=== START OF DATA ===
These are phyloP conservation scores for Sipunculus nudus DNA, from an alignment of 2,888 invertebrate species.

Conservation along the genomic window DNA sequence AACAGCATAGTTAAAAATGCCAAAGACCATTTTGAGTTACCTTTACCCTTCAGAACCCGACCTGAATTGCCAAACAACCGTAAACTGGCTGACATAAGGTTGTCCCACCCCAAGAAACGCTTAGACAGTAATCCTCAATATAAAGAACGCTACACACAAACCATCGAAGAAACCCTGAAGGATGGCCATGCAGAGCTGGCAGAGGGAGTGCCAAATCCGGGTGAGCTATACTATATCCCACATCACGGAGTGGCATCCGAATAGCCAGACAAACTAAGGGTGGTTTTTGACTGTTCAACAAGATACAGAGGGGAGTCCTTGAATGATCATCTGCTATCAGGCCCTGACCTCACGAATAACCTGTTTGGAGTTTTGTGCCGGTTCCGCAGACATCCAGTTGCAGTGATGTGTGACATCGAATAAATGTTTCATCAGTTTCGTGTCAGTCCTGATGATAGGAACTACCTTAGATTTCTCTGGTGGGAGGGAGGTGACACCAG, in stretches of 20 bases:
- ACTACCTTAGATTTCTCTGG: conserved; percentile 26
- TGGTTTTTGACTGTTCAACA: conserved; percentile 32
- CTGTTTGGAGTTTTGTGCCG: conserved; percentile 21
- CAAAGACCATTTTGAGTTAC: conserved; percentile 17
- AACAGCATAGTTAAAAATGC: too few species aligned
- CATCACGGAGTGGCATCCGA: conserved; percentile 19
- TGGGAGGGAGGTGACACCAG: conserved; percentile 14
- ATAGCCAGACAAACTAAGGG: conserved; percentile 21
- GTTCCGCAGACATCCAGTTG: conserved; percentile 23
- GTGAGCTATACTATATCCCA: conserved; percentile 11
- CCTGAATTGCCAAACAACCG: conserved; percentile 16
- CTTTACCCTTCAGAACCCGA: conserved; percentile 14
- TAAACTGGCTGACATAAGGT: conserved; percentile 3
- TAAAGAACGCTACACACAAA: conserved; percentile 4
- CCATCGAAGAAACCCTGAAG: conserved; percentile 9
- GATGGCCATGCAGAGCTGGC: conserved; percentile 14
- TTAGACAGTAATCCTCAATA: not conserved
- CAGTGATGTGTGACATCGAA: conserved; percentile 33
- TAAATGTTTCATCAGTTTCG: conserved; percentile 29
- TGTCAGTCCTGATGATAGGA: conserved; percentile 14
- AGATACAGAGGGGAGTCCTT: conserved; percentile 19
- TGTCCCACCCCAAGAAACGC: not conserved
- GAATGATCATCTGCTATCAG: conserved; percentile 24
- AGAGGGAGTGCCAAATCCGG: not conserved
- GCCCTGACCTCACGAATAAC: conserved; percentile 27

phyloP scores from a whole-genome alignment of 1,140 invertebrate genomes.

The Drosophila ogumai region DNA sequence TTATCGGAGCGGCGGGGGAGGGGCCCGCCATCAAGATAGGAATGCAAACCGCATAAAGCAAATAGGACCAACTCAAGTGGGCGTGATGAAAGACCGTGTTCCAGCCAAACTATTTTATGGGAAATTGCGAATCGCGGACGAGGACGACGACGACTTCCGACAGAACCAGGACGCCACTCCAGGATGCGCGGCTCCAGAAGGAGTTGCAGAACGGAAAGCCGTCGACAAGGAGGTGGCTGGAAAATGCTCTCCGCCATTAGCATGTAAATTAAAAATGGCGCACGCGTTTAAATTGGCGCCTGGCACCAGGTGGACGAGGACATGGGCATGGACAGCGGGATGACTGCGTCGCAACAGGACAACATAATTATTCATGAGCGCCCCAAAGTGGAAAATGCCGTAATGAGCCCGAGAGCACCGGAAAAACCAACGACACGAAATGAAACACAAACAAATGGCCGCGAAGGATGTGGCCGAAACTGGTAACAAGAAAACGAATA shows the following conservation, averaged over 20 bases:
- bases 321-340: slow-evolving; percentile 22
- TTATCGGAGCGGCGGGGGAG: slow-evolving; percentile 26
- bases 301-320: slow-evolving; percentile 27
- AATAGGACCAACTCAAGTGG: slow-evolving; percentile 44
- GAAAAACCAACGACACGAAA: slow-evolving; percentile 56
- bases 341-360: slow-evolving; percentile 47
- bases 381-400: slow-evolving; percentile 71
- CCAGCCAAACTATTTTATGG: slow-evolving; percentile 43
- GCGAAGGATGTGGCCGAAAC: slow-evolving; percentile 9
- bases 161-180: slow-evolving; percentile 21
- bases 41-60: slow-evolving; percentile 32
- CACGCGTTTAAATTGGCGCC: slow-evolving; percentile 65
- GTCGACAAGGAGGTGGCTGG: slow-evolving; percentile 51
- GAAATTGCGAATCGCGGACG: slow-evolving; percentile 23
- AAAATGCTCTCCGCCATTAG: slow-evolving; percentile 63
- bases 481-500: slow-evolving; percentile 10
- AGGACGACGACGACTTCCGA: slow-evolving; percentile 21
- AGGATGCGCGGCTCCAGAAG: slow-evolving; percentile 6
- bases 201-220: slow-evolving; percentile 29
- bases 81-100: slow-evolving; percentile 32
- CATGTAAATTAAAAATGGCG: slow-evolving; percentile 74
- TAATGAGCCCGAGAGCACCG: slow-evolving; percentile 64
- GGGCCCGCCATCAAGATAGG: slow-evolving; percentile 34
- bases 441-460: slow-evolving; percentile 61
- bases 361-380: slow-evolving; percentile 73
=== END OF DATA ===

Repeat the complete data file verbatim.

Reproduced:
These are phyloP conservation scores for Sipunculus nudus DNA, from an alignment of 2,888 invertebrate species.

Conservation along the genomic window DNA sequence AACAGCATAGTTAAAAATGCCAAAGACCATTTTGAGTTACCTTTACCCTTCAGAACCCGACCTGAATTGCCAAACAACCGTAAACTGGCTGACATAAGGTTGTCCCACCCCAAGAAACGCTTAGACAGTAATCCTCAATATAAAGAACGCTACACACAAACCATCGAAGAAACCCTGAAGGATGGCCATGCAGAGCTGGCAGAGGGAGTGCCAAATCCGGGTGAGCTATACTATATCCCACATCACGGAGTGGCATCCGAATAGCCAGACAAACTAAGGGTGGTTTTTGACTGTTCAACAAGATACAGAGGGGAGTCCTTGAATGATCATCTGCTATCAGGCCCTGACCTCACGAATAACCTGTTTGGAGTTTTGTGCCGGTTCCGCAGACATCCAGTTGCAGTGATGTGTGACATCGAATAAATGTTTCATCAGTTTCGTGTCAGTCCTGATGATAGGAACTACCTTAGATTTCTCTGGTGGGAGGGAGGTGACACCAG, in stretches of 20 bases:
- ACTACCTTAGATTTCTCTGG: conserved; percentile 26
- TGGTTTTTGACTGTTCAACA: conserved; percentile 32
- CTGTTTGGAGTTTTGTGCCG: conserved; percentile 21
- CAAAGACCATTTTGAGTTAC: conserved; percentile 17
- AACAGCATAGTTAAAAATGC: too few species aligned
- CATCACGGAGTGGCATCCGA: conserved; percentile 19
- TGGGAGGGAGGTGACACCAG: conserved; percentile 14
- ATAGCCAGACAAACTAAGGG: conserved; percentile 21
- GTTCCGCAGACATCCAGTTG: conserved; percentile 23
- GTGAGCTATACTATATCCCA: conserved; percentile 11
- CCTGAATTGCCAAACAACCG: conserved; percentile 16
- CTTTACCCTTCAGAACCCGA: conserved; percentile 14
- TAAACTGGCTGACATAAGGT: conserved; percentile 3
- TAAAGAACGCTACACACAAA: conserved; percentile 4
- CCATCGAAGAAACCCTGAAG: conserved; percentile 9
- GATGGCCATGCAGAGCTGGC: conserved; percentile 14
- TTAGACAGTAATCCTCAATA: not conserved
- CAGTGATGTGTGACATCGAA: conserved; percentile 33
- TAAATGTTTCATCAGTTTCG: conserved; percentile 29
- TGTCAGTCCTGATGATAGGA: conserved; percentile 14
- AGATACAGAGGGGAGTCCTT: conserved; percentile 19
- TGTCCCACCCCAAGAAACGC: not conserved
- GAATGATCATCTGCTATCAG: conserved; percentile 24
- AGAGGGAGTGCCAAATCCGG: not conserved
- GCCCTGACCTCACGAATAAC: conserved; percentile 27

phyloP scores from a whole-genome alignment of 1,140 invertebrate genomes.

The Drosophila ogumai region DNA sequence TTATCGGAGCGGCGGGGGAGGGGCCCGCCATCAAGATAGGAATGCAAACCGCATAAAGCAAATAGGACCAACTCAAGTGGGCGTGATGAAAGACCGTGTTCCAGCCAAACTATTTTATGGGAAATTGCGAATCGCGGACGAGGACGACGACGACTTCCGACAGAACCAGGACGCCACTCCAGGATGCGCGGCTCCAGAAGGAGTTGCAGAACGGAAAGCCGTCGACAAGGAGGTGGCTGGAAAATGCTCTCCGCCATTAGCATGTAAATTAAAAATGGCGCACGCGTTTAAATTGGCGCCTGGCACCAGGTGGACGAGGACATGGGCATGGACAGCGGGATGACTGCGTCGCAACAGGACAACATAATTATTCATGAGCGCCCCAAAGTGGAAAATGCCGTAATGAGCCCGAGAGCACCGGAAAAACCAACGACACGAAATGAAACACAAACAAATGGCCGCGAAGGATGTGGCCGAAACTGGTAACAAGAAAACGAATA shows the following conservation, averaged over 20 bases:
- bases 321-340: slow-evolving; percentile 22
- TTATCGGAGCGGCGGGGGAG: slow-evolving; percentile 26
- bases 301-320: slow-evolving; percentile 27
- AATAGGACCAACTCAAGTGG: slow-evolving; percentile 44
- GAAAAACCAACGACACGAAA: slow-evolving; percentile 56
- bases 341-360: slow-evolving; percentile 47
- bases 381-400: slow-evolving; percentile 71
- CCAGCCAAACTATTTTATGG: slow-evolving; percentile 43
- GCGAAGGATGTGGCCGAAAC: slow-evolving; percentile 9
- bases 161-180: slow-evolving; percentile 21
- bases 41-60: slow-evolving; percentile 32
- CACGCGTTTAAATTGGCGCC: slow-evolving; percentile 65
- GTCGACAAGGAGGTGGCTGG: slow-evolving; percentile 51
- GAAATTGCGAATCGCGGACG: slow-evolving; percentile 23
- AAAATGCTCTCCGCCATTAG: slow-evolving; percentile 63
- bases 481-500: slow-evolving; percentile 10
- AGGACGACGACGACTTCCGA: slow-evolving; percentile 21
- AGGATGCGCGGCTCCAGAAG: slow-evolving; percentile 6
- bases 201-220: slow-evolving; percentile 29
- bases 81-100: slow-evolving; percentile 32
- CATGTAAATTAAAAATGGCG: slow-evolving; percentile 74
- TAATGAGCCCGAGAGCACCG: slow-evolving; percentile 64
- GGGCCCGCCATCAAGATAGG: slow-evolving; percentile 34
- bases 441-460: slow-evolving; percentile 61
- bases 361-380: slow-evolving; percentile 73